A. It's true that most people's hearing test gets worse as they get older. But for the average person, aging does not cause impaired hearing before at least the age of 60. People who are not exposed to noise and are otherwise healthy, keep their hearing for many years. People who are exposed to noise and do not protect their hearing begin to lose their hearing at an early age. For example, by age 25 the average carpenter has "50-year old" ears! That is, by age 25, the average carpenter has the same hearing as someone who is 50 years old and has worked in a quiet job.
Q. What is a Single Number Rating (SNR)?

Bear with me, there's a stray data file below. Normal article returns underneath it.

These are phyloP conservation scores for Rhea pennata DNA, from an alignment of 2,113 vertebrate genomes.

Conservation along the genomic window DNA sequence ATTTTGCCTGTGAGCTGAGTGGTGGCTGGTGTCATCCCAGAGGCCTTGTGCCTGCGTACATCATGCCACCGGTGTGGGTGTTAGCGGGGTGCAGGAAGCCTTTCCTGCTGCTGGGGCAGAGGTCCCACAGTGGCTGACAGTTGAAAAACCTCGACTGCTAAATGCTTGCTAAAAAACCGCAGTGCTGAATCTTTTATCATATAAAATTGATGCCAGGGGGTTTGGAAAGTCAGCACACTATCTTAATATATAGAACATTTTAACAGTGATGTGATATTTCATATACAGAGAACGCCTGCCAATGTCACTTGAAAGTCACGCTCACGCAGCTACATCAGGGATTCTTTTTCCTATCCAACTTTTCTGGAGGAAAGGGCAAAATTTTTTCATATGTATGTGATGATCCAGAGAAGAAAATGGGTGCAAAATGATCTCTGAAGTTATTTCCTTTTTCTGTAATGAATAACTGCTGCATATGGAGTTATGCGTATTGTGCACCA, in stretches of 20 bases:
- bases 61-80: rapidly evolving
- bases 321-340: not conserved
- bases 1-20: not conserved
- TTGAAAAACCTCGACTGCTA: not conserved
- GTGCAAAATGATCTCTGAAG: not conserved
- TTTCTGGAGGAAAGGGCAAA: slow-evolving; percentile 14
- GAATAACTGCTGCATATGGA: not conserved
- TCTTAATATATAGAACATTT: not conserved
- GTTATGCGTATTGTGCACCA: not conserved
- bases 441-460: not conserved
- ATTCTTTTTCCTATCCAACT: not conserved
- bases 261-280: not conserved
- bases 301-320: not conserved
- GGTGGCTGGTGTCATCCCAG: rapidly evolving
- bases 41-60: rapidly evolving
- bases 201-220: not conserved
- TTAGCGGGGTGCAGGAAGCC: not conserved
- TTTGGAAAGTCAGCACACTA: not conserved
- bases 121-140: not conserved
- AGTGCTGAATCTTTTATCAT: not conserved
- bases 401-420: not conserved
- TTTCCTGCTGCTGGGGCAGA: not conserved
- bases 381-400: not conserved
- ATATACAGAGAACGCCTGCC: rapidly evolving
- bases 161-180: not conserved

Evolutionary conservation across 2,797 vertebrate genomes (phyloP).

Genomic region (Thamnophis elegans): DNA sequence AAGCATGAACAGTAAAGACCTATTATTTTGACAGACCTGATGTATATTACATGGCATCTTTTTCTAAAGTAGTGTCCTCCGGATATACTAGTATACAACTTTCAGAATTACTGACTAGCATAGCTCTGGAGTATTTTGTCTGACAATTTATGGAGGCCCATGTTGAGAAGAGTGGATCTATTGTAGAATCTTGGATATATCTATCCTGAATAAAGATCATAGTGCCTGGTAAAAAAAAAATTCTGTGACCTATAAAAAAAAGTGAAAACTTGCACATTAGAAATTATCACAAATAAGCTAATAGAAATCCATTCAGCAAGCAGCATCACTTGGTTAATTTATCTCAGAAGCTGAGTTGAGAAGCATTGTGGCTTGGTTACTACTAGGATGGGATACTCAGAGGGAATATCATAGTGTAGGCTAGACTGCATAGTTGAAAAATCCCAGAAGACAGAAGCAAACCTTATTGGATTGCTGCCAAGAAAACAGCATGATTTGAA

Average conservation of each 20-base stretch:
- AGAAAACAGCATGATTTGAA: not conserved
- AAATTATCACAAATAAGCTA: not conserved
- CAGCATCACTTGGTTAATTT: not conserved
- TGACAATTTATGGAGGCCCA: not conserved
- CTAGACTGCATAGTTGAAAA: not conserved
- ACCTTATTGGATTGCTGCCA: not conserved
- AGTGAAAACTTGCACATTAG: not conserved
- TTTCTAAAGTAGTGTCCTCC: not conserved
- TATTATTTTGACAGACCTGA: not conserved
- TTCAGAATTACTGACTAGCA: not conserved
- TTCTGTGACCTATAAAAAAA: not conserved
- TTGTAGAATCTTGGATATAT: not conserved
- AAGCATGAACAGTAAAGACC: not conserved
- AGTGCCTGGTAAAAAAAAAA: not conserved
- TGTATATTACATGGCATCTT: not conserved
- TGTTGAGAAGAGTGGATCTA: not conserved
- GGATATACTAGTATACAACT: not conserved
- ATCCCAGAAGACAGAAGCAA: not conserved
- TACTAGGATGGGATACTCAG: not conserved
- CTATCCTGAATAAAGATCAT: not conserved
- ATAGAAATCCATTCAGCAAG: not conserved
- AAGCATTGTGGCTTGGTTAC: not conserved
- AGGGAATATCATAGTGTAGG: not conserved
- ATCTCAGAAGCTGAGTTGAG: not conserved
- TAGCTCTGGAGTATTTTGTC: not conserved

A. An SNR is a single number rating system determined according to International Standard ISO 4869. The tests are carried out by commercial laboratories that are independent of the manufacturers. Like NRRs, SNRs are expressed in dB's and are used as a guide for comparing the potential noise reduction capability of different hearing protection devices. Since the procedures for measuring NRRs and SNRs are different, the NRR and SNR values for an individual hearing protector are different. For further details please refer to the Canadian Standard CSA Z94.2 or American Standard ANSI S12. What happens to the protection level when hearing protectors are removed for short periods of time? In order to get full benefit, hearing protectors must be worn all the time during noisy work. If hearing protectors are removed only for a short duration, the protection is substantially reduced. The following table gives a maximum protection provided for non-continuous use of an ideally fitted "100%" efficient hearing protector. For example if one takes off his/her hearing protector for 5 min in a 8-hour shift, the maximum protection will be 20 dB.